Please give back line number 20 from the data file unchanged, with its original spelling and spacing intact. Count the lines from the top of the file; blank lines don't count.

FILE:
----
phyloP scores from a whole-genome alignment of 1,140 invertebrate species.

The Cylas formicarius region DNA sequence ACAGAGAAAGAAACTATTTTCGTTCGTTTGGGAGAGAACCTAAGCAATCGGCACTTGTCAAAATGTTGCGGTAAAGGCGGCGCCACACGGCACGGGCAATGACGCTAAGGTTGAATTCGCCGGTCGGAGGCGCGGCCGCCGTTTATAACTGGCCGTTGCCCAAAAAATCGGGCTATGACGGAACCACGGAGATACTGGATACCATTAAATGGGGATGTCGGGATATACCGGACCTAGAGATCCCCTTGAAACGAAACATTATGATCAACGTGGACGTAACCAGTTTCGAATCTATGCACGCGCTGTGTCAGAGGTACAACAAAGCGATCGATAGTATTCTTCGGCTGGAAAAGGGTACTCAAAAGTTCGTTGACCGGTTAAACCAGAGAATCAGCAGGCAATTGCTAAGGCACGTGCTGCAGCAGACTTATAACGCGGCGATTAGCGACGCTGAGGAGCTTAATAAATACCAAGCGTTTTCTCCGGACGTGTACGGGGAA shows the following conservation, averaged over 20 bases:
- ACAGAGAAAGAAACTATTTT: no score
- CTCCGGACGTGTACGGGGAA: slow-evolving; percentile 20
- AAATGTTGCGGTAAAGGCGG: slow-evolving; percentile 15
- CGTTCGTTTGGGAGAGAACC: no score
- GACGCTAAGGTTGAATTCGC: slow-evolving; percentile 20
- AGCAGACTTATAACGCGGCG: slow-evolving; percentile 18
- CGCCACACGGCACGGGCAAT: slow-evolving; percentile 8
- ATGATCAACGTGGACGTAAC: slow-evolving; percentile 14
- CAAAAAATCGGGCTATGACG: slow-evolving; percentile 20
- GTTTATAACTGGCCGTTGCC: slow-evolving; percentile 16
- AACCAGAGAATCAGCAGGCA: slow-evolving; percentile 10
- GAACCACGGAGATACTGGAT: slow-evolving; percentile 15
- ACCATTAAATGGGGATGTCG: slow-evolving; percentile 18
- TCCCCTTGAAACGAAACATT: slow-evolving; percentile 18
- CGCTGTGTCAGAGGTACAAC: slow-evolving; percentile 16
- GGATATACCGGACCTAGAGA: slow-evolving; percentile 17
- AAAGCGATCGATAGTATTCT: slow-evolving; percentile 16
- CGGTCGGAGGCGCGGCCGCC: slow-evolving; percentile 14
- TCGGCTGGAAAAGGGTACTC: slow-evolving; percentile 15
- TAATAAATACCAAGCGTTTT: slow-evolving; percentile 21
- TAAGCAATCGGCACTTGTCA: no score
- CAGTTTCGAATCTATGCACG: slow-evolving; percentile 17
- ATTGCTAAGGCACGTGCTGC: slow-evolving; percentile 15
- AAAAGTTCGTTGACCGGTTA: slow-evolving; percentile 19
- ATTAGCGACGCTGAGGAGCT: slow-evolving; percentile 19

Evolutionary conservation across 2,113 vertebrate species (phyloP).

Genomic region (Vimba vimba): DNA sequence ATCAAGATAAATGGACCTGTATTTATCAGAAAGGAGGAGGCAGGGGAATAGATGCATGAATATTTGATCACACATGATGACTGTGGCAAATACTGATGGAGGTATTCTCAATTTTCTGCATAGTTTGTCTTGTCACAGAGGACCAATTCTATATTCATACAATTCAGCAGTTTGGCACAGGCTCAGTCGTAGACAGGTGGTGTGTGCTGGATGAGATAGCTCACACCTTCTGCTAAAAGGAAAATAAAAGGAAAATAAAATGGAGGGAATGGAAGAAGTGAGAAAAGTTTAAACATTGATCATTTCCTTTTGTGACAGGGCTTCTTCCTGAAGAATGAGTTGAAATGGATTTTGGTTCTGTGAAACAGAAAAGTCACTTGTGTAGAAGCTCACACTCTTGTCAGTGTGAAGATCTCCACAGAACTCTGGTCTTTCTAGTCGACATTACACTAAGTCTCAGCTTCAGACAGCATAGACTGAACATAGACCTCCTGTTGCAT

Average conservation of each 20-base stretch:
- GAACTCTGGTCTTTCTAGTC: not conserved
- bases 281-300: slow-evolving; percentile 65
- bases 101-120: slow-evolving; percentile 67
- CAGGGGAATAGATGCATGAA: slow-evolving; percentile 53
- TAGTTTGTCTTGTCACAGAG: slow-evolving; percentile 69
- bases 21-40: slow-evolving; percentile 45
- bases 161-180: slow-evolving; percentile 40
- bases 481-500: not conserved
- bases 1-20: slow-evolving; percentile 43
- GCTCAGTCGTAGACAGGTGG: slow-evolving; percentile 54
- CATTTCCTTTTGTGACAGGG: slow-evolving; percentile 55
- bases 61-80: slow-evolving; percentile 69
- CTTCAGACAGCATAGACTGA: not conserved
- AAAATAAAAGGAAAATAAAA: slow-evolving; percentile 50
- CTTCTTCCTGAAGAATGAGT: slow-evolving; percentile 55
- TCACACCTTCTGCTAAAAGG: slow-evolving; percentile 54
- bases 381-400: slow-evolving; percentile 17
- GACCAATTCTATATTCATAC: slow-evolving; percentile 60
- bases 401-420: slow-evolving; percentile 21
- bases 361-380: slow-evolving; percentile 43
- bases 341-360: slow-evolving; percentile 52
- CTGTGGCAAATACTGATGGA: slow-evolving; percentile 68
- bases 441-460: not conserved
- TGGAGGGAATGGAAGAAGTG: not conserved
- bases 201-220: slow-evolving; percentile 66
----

- CGGTCGGAGGCGCGGCCGCC: slow-evolving; percentile 14